Child Sexual Abuse Guidelines

Updated: Jun 08, 2016
  • Author: Angelo P Giardino, MD, MPH, PhD; Chief Editor: Caroly Pataki, MD  more...
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Guidelines

Guidelines Summary

American Academy of Pedatrics

The 2013 update of the AAP guideline for the evaluation of sexual abuse in children states that the medical assessment of suspected child sexual abuse should include obtaining a history, performing a physical examination, and obtaining appropriate laboratory tests. The role of the physician includes determining the need to report suspected sexual abuse; assessing the physical, emotional, and behavioral consequences of sexual abuse; providing information to parents about how to support their child; and coordinating with other professionals to provide comprehensive treatment and follow-up of children exposed to child sexual abuse. [20]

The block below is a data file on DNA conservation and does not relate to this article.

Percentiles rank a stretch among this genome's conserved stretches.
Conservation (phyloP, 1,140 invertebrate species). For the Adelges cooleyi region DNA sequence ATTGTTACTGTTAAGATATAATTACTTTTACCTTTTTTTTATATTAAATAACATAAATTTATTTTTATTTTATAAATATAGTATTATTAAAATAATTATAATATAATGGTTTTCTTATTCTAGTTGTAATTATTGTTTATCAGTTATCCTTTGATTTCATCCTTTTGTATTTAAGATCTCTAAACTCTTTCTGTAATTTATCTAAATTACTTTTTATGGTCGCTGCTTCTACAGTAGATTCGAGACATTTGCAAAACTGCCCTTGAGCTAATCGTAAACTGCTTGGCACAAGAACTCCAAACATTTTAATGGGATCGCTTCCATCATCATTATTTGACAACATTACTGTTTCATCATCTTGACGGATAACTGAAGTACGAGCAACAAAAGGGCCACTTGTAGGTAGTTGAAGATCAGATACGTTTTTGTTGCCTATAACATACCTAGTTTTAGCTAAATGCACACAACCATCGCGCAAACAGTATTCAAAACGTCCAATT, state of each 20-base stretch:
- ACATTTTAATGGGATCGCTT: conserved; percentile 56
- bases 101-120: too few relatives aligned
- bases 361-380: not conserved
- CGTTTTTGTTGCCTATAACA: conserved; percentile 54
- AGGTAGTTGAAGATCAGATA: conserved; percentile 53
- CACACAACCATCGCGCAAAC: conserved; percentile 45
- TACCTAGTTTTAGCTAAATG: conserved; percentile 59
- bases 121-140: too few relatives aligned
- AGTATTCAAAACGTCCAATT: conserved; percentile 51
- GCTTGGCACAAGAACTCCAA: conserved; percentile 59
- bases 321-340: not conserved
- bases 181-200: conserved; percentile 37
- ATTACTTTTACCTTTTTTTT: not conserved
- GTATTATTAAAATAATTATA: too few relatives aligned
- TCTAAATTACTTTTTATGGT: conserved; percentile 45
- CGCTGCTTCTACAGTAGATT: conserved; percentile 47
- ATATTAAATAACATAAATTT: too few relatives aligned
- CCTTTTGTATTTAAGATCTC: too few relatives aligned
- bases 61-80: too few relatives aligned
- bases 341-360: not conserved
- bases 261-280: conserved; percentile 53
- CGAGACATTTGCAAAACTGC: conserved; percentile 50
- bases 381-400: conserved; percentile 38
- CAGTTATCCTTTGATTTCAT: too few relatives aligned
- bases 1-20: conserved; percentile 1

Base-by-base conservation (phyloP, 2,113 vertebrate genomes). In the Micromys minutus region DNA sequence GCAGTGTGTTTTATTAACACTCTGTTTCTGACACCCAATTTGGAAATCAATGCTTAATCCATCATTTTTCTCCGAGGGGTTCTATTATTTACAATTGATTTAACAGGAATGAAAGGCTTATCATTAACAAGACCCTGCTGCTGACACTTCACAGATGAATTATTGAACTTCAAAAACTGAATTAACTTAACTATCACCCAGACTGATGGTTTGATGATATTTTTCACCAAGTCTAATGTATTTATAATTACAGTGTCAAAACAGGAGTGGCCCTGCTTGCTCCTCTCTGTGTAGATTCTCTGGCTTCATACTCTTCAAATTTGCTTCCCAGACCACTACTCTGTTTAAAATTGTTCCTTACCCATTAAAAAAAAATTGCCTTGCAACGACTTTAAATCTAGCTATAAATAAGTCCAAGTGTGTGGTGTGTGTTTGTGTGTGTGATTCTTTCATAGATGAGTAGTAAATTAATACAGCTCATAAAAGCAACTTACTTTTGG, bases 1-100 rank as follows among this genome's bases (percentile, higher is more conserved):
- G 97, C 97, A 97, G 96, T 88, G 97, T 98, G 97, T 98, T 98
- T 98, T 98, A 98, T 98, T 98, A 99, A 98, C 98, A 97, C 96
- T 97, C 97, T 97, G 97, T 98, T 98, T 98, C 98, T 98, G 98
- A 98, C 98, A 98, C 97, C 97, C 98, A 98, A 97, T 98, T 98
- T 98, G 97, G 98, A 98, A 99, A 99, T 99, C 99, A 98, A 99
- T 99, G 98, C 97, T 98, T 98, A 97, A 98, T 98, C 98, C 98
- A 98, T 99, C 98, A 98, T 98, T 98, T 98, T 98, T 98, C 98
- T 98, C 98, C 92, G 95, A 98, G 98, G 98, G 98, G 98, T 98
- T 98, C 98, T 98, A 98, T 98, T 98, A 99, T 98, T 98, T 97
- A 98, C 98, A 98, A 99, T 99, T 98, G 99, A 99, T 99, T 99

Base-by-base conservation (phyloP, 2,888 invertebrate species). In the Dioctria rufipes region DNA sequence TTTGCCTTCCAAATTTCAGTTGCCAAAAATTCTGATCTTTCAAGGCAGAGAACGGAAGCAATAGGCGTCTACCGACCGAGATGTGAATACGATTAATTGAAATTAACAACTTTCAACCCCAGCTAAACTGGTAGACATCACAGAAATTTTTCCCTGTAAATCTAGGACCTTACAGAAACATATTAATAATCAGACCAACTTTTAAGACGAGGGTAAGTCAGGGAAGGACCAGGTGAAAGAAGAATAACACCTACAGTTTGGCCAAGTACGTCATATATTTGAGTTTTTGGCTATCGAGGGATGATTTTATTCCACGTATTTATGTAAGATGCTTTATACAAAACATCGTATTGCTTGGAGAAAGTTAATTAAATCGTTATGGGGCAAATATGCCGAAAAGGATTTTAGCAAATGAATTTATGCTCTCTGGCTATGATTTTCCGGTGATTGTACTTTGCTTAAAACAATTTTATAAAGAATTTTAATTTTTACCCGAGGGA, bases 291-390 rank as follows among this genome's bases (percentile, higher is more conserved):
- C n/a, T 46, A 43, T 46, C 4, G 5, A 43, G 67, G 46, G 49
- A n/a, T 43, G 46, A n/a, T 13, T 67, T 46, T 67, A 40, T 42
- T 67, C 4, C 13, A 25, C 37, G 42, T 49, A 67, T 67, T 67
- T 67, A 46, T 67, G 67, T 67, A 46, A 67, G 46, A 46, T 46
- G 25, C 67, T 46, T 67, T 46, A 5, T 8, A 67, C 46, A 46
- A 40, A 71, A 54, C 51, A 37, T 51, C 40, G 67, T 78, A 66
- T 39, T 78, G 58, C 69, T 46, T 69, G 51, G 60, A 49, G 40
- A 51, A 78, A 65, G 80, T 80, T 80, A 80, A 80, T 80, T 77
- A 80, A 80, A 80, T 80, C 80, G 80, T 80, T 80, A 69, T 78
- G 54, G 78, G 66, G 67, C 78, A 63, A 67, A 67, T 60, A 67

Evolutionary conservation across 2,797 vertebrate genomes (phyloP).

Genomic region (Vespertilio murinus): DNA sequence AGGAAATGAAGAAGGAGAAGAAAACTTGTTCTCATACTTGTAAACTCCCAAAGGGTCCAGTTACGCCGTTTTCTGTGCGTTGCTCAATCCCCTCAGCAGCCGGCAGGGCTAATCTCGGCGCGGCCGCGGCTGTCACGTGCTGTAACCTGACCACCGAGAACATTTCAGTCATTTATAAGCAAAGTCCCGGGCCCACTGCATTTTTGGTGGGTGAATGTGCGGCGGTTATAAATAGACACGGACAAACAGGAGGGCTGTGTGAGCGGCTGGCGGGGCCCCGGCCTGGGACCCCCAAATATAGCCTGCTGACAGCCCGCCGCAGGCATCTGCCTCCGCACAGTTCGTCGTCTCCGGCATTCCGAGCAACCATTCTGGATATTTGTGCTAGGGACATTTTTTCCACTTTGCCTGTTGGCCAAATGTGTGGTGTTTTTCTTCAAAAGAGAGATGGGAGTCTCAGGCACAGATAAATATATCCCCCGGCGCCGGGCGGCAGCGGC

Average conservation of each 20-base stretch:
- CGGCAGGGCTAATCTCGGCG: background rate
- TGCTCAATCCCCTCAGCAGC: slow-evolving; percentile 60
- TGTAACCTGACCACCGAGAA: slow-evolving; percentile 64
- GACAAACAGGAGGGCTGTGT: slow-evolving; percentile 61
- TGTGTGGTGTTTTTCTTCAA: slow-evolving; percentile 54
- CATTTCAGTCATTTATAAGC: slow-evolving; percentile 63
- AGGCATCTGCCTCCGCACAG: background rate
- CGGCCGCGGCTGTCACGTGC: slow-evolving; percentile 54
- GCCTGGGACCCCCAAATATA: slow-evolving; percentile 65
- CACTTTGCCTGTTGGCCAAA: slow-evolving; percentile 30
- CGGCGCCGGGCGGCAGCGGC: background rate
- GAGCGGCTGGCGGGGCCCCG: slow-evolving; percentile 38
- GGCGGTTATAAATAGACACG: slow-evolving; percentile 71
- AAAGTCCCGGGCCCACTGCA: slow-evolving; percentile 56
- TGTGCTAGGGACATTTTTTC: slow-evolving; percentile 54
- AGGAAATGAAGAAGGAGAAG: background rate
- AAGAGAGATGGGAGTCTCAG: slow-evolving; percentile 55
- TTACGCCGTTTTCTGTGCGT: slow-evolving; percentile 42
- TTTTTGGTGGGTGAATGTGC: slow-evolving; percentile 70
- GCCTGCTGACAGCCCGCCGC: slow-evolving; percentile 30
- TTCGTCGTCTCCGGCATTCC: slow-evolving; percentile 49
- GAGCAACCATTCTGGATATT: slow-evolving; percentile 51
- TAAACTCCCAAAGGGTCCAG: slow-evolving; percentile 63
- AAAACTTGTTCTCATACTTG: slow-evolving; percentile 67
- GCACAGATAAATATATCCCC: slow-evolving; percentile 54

Whenever the issue of possible child sexual abuse arises in the office setting, 5 important issues should be addressed.

  1. The child's safety - The health care provider must determine whether the child is at any risk for additional harm if he or she returns home.
  2. Reporting to authorities - In the absence of imminent risk, the physician needs to determine if there is evidence of suspected abuse that would require him or her to contact law enforcement or child protection.
  3. The child's mental health - The child should be assessed for possible mental health problems (e.g., PTSD, depression). If any are identified, appropriate emergency mental health care should be sought.
  4. Need for physical examination - The physician should perform a thorough physical examination to determine whether the child has been injured, particularly if a child is reporting genital or anal pain or bleeding.
  5. Need for forensic evidence collection - If the abuse was recent and involved exchange of bodily fluids, the child should be immediately referred to those capable of gathering forensic evidence.